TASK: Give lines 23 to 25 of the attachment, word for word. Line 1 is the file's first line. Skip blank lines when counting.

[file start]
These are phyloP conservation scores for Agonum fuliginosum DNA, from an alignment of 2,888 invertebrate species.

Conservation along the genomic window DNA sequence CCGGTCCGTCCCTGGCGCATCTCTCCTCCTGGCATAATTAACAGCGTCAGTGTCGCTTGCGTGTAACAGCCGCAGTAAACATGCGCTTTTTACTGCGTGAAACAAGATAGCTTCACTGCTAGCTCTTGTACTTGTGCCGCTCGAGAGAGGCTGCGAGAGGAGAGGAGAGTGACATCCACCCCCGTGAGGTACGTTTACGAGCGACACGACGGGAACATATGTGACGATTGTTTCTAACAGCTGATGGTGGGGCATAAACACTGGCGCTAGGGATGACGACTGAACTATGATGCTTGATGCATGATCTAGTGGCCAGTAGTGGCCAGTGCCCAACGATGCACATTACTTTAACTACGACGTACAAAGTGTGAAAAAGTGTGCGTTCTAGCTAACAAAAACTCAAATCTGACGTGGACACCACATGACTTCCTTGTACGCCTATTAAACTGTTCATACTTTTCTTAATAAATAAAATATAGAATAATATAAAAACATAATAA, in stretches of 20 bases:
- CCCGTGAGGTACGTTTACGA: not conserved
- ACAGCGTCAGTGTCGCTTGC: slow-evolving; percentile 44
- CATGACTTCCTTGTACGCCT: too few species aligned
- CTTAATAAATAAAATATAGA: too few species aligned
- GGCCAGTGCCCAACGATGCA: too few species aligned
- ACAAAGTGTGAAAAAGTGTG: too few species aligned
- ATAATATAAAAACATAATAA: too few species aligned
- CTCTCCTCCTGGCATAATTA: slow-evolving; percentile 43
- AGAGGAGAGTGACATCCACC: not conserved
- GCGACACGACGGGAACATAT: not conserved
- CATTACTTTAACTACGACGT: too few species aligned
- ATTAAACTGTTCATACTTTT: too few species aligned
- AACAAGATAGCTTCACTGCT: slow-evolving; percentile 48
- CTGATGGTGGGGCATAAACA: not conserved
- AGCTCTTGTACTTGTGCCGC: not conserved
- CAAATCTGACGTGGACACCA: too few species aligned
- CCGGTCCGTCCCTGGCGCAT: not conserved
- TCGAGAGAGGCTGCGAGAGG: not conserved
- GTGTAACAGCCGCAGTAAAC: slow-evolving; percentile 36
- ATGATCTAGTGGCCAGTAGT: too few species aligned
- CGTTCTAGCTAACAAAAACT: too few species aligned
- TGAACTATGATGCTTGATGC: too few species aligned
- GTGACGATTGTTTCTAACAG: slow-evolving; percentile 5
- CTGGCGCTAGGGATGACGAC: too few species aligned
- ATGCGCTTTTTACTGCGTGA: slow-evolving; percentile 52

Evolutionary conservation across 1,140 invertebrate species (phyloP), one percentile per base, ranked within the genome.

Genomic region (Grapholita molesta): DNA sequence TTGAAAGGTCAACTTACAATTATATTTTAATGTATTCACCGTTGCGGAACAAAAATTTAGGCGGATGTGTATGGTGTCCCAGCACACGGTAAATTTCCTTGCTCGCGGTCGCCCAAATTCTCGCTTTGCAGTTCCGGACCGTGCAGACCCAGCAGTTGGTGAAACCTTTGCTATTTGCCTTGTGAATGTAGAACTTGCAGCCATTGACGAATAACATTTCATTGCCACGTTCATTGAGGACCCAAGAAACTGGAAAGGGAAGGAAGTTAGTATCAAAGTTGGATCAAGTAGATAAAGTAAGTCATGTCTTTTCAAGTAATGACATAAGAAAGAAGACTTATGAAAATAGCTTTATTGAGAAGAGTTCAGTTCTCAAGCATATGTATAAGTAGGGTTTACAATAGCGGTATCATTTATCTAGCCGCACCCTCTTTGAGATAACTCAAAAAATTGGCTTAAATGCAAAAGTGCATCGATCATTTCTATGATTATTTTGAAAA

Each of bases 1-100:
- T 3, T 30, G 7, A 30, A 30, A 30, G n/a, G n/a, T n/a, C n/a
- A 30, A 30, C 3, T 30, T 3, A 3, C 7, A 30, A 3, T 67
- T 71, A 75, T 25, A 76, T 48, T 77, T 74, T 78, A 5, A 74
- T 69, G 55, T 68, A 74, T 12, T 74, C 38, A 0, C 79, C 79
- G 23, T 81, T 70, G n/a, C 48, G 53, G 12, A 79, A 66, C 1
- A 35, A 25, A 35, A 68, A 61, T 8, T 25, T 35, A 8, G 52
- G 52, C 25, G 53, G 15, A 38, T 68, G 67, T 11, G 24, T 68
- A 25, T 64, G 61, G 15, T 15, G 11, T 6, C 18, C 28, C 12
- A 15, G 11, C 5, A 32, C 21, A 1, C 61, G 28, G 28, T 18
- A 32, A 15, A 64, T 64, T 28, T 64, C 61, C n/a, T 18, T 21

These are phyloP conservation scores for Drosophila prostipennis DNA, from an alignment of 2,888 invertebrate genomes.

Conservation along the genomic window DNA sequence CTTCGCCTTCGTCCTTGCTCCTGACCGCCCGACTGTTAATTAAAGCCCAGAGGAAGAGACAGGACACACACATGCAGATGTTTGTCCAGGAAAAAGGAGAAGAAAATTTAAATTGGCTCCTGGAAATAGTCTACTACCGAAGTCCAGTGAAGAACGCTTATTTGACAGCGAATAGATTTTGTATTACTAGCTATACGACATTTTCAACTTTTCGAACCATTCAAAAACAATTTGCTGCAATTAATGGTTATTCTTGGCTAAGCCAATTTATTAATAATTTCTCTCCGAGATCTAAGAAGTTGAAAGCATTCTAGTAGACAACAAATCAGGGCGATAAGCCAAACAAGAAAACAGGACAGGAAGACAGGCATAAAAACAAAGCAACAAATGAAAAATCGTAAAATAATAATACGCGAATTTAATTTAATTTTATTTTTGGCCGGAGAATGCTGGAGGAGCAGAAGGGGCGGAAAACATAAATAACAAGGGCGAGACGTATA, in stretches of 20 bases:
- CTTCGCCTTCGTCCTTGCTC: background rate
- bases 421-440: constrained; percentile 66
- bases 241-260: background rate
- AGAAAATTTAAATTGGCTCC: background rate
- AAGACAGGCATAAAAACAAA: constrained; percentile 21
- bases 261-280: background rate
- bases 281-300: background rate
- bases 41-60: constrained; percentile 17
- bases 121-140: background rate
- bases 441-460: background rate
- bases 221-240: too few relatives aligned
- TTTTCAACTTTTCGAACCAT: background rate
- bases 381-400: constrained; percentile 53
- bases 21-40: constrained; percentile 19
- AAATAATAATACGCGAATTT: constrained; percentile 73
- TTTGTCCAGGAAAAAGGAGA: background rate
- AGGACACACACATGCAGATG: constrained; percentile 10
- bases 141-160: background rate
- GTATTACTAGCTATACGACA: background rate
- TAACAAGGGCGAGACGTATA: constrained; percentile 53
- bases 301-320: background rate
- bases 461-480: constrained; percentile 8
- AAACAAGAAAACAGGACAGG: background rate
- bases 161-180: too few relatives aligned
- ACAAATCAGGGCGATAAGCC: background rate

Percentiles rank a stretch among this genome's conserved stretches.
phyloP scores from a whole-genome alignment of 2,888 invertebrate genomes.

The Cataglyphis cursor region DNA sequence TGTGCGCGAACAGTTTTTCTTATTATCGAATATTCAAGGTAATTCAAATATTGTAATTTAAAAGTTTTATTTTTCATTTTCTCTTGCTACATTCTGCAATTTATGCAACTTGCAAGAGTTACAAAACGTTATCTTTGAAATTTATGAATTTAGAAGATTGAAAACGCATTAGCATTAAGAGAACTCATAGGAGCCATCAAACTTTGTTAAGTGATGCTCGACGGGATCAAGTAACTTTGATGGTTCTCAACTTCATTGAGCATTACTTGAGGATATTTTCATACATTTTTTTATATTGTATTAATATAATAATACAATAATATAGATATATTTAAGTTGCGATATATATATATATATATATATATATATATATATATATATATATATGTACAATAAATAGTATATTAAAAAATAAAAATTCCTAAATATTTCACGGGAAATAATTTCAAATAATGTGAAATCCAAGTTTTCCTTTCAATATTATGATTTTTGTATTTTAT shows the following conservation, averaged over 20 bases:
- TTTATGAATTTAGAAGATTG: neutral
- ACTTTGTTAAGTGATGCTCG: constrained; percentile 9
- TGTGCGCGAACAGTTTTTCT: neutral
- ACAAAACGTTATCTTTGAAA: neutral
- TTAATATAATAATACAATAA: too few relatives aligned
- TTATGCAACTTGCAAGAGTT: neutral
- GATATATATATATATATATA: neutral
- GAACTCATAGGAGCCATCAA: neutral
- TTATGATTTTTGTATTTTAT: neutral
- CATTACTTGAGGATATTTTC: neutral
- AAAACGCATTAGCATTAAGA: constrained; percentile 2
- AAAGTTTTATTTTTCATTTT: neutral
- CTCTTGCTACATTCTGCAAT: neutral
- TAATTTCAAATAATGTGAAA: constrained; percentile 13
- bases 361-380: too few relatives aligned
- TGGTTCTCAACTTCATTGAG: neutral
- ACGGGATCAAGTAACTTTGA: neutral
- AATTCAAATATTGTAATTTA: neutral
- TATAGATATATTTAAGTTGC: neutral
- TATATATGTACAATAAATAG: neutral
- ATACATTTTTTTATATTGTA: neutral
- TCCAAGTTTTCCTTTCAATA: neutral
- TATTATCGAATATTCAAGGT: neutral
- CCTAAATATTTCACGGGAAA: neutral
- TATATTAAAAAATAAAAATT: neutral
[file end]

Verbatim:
- CGTTCTAGCTAACAAAAACT: too few species aligned
- TGAACTATGATGCTTGATGC: too few species aligned
- GTGACGATTGTTTCTAACAG: slow-evolving; percentile 5